He said, “Yeah, I’m just a wonderful fucking human being.”

 And then he hung up. We never spoke again. In more ways than one, it was a definitive experience for me as an author. Probably as a person.

I do believe that after that interview Bernard did have some contact with Harlan again. But that was his experience working closely with the man. Perhaps, reading it, it was not completely out of character.

Side note: Alan Dean Foster did his interview with me to promote the anthology and had the answers back the same day. I’ve had email contact with Alan on and off for years and have always found him very pleasant and approachable.

So I read about his famous bust-ups (including the Sinatra fiasco) and his lawsuits (my god, Terminator?). I found myself fascinated with watching his video clips on Youtube, his interview segments. I read the story he’d contributed to Resistance Front, an original version of Emissary From Hamelin. I grabbed a copy of I Have No Mouth And I Must Scream and read the entire collection. I went on to read Shatterday, Approaching Oblivion and his version of events surrounding the aforementioned Star Trek episode City On The Edge Of Forever.

When Hard Case Crime reprinted his classic crime novel Web Of The City, I managed to get myself an uncorrected proof of it.

Have I known him personally? Apart from two exchanges on his message board, no. My only real connection with him is to be published in the same anthology.

No, I came to know Harlan Ellison the writer, the artist, the champion of short fiction, the uncompromising voice. And I’ve got so many works of his to seek out and devour. I’ve only hit the tip of the iceberg. But thus far, I dare anyone to read I Have No Mouth And I Must Scream (the story) and not feel dumbstruck by the intense darkness of the piece. Or read One Life, Furnished In Early Poverty and not have your heart broken.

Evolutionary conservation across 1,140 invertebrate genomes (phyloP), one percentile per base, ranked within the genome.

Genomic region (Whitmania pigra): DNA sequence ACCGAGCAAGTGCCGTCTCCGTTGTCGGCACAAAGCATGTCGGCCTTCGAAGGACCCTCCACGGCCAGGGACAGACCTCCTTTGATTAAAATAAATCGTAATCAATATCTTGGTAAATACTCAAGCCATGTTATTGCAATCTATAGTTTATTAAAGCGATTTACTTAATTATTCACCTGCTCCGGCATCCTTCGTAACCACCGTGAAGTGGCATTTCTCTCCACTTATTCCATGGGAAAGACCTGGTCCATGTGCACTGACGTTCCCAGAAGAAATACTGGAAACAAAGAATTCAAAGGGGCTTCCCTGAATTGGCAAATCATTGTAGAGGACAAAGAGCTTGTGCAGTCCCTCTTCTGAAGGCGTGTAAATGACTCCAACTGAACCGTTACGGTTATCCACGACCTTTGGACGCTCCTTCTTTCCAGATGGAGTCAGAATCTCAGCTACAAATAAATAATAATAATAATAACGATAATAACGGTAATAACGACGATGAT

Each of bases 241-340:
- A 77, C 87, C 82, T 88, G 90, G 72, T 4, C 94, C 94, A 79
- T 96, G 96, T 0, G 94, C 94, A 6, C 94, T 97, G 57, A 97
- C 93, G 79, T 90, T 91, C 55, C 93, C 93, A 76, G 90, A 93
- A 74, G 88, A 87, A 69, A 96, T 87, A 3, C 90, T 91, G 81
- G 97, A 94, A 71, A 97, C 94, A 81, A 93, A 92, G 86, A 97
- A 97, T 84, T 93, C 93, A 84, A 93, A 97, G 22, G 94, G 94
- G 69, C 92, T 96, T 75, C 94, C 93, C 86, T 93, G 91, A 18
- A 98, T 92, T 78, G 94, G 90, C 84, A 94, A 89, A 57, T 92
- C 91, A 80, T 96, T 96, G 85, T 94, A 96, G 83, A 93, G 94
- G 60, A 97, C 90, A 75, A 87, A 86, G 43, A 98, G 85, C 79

As of this writing, Harlan Ellison is laid up after having had a major stroke. But apparently his mind is still there. Well, I don’t find that hard to believe. The man is an unstoppable force, a creative cyclone. And one day the vessel that carries him will die. But not Harlan Ellison.

That master of words will live on forever.

Advice for Independent Authors: How To Draft

I don’t use Scrivener. I don’t use index cards. This is how I draft my work, and revealing this to you may, in turn, assist you with your own projects. Everyone has a different way of doing it. Here’s mine.

1. Plot

I always plot the basic story out beforehand. I will use paper and pen initially, making changes as the story develops in my mind. Then I will transfer those notes, key events, character beats, important plot points for each chapter, into a document in either Google Docs or Word.

When it comes to plotting, look at classic Hollywood structuring. Look at how certain films work. Read up on how to structure a screenplay so that there is drama, tension and pay-off at the climax. Get yourself a copy of Story by Robert McKee. Read it. You can thank me later.

2. First Draft